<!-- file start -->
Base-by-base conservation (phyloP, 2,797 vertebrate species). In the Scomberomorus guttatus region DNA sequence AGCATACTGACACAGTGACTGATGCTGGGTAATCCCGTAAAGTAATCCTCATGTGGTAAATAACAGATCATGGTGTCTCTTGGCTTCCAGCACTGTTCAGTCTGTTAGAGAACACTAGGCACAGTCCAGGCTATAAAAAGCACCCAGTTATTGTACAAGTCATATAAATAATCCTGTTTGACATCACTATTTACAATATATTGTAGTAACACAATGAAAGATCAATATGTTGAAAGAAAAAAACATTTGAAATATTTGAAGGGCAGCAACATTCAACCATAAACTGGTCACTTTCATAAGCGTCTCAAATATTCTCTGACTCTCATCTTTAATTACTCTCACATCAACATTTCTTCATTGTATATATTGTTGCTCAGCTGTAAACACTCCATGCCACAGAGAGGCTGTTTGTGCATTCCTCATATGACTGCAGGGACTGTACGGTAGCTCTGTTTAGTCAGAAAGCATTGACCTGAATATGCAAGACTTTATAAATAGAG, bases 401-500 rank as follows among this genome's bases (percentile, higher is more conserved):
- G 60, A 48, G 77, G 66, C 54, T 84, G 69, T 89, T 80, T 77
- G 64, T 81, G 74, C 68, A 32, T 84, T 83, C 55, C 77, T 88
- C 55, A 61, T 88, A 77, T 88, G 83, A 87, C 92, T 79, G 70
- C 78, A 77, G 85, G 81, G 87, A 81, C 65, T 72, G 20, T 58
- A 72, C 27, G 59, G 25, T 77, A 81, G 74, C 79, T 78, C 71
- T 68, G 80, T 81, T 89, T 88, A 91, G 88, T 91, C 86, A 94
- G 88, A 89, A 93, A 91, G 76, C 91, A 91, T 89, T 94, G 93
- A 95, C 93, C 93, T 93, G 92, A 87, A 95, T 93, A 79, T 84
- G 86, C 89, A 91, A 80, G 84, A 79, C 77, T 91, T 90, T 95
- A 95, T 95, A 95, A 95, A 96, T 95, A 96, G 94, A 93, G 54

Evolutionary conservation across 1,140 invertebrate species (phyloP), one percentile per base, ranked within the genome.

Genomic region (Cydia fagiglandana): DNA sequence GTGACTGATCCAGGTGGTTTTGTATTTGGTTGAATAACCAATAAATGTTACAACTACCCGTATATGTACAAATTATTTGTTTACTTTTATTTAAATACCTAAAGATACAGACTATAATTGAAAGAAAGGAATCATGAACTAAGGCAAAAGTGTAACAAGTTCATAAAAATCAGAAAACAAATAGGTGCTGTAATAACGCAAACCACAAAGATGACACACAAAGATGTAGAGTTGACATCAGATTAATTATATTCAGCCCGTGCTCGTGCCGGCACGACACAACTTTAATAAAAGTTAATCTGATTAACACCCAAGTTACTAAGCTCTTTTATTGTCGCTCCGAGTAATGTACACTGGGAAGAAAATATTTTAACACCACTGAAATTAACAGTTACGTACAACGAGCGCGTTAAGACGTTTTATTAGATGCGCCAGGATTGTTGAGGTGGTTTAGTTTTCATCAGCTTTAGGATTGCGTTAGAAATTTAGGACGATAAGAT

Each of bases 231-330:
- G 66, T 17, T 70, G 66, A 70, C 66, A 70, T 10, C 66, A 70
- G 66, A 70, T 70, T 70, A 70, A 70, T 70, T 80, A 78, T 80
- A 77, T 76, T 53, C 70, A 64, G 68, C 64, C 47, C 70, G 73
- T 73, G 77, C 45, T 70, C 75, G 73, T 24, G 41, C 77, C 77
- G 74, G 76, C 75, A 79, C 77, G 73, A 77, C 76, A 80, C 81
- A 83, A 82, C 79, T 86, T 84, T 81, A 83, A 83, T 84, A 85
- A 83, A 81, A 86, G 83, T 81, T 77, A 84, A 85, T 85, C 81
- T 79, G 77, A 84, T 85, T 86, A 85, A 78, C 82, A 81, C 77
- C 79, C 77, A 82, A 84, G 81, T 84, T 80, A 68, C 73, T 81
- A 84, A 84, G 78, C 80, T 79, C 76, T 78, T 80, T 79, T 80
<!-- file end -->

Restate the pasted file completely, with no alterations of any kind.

Base-by-base conservation (phyloP, 2,797 vertebrate species). In the Scomberomorus guttatus region DNA sequence AGCATACTGACACAGTGACTGATGCTGGGTAATCCCGTAAAGTAATCCTCATGTGGTAAATAACAGATCATGGTGTCTCTTGGCTTCCAGCACTGTTCAGTCTGTTAGAGAACACTAGGCACAGTCCAGGCTATAAAAAGCACCCAGTTATTGTACAAGTCATATAAATAATCCTGTTTGACATCACTATTTACAATATATTGTAGTAACACAATGAAAGATCAATATGTTGAAAGAAAAAAACATTTGAAATATTTGAAGGGCAGCAACATTCAACCATAAACTGGTCACTTTCATAAGCGTCTCAAATATTCTCTGACTCTCATCTTTAATTACTCTCACATCAACATTTCTTCATTGTATATATTGTTGCTCAGCTGTAAACACTCCATGCCACAGAGAGGCTGTTTGTGCATTCCTCATATGACTGCAGGGACTGTACGGTAGCTCTGTTTAGTCAGAAAGCATTGACCTGAATATGCAAGACTTTATAAATAGAG, bases 401-500 rank as follows among this genome's bases (percentile, higher is more conserved):
- G 60, A 48, G 77, G 66, C 54, T 84, G 69, T 89, T 80, T 77
- G 64, T 81, G 74, C 68, A 32, T 84, T 83, C 55, C 77, T 88
- C 55, A 61, T 88, A 77, T 88, G 83, A 87, C 92, T 79, G 70
- C 78, A 77, G 85, G 81, G 87, A 81, C 65, T 72, G 20, T 58
- A 72, C 27, G 59, G 25, T 77, A 81, G 74, C 79, T 78, C 71
- T 68, G 80, T 81, T 89, T 88, A 91, G 88, T 91, C 86, A 94
- G 88, A 89, A 93, A 91, G 76, C 91, A 91, T 89, T 94, G 93
- A 95, C 93, C 93, T 93, G 92, A 87, A 95, T 93, A 79, T 84
- G 86, C 89, A 91, A 80, G 84, A 79, C 77, T 91, T 90, T 95
- A 95, T 95, A 95, A 95, A 96, T 95, A 96, G 94, A 93, G 54

Evolutionary conservation across 1,140 invertebrate species (phyloP), one percentile per base, ranked within the genome.

Genomic region (Cydia fagiglandana): DNA sequence GTGACTGATCCAGGTGGTTTTGTATTTGGTTGAATAACCAATAAATGTTACAACTACCCGTATATGTACAAATTATTTGTTTACTTTTATTTAAATACCTAAAGATACAGACTATAATTGAAAGAAAGGAATCATGAACTAAGGCAAAAGTGTAACAAGTTCATAAAAATCAGAAAACAAATAGGTGCTGTAATAACGCAAACCACAAAGATGACACACAAAGATGTAGAGTTGACATCAGATTAATTATATTCAGCCCGTGCTCGTGCCGGCACGACACAACTTTAATAAAAGTTAATCTGATTAACACCCAAGTTACTAAGCTCTTTTATTGTCGCTCCGAGTAATGTACACTGGGAAGAAAATATTTTAACACCACTGAAATTAACAGTTACGTACAACGAGCGCGTTAAGACGTTTTATTAGATGCGCCAGGATTGTTGAGGTGGTTTAGTTTTCATCAGCTTTAGGATTGCGTTAGAAATTTAGGACGATAAGAT

Each of bases 231-330:
- G 66, T 17, T 70, G 66, A 70, C 66, A 70, T 10, C 66, A 70
- G 66, A 70, T 70, T 70, A 70, A 70, T 70, T 80, A 78, T 80
- A 77, T 76, T 53, C 70, A 64, G 68, C 64, C 47, C 70, G 73
- T 73, G 77, C 45, T 70, C 75, G 73, T 24, G 41, C 77, C 77
- G 74, G 76, C 75, A 79, C 77, G 73, A 77, C 76, A 80, C 81
- A 83, A 82, C 79, T 86, T 84, T 81, A 83, A 83, T 84, A 85
- A 83, A 81, A 86, G 83, T 81, T 77, A 84, A 85, T 85, C 81
- T 79, G 77, A 84, T 85, T 86, A 85, A 78, C 82, A 81, C 77
- C 79, C 77, A 82, A 84, G 81, T 84, T 80, A 68, C 73, T 81
- A 84, A 84, G 78, C 80, T 79, C 76, T 78, T 80, T 79, T 80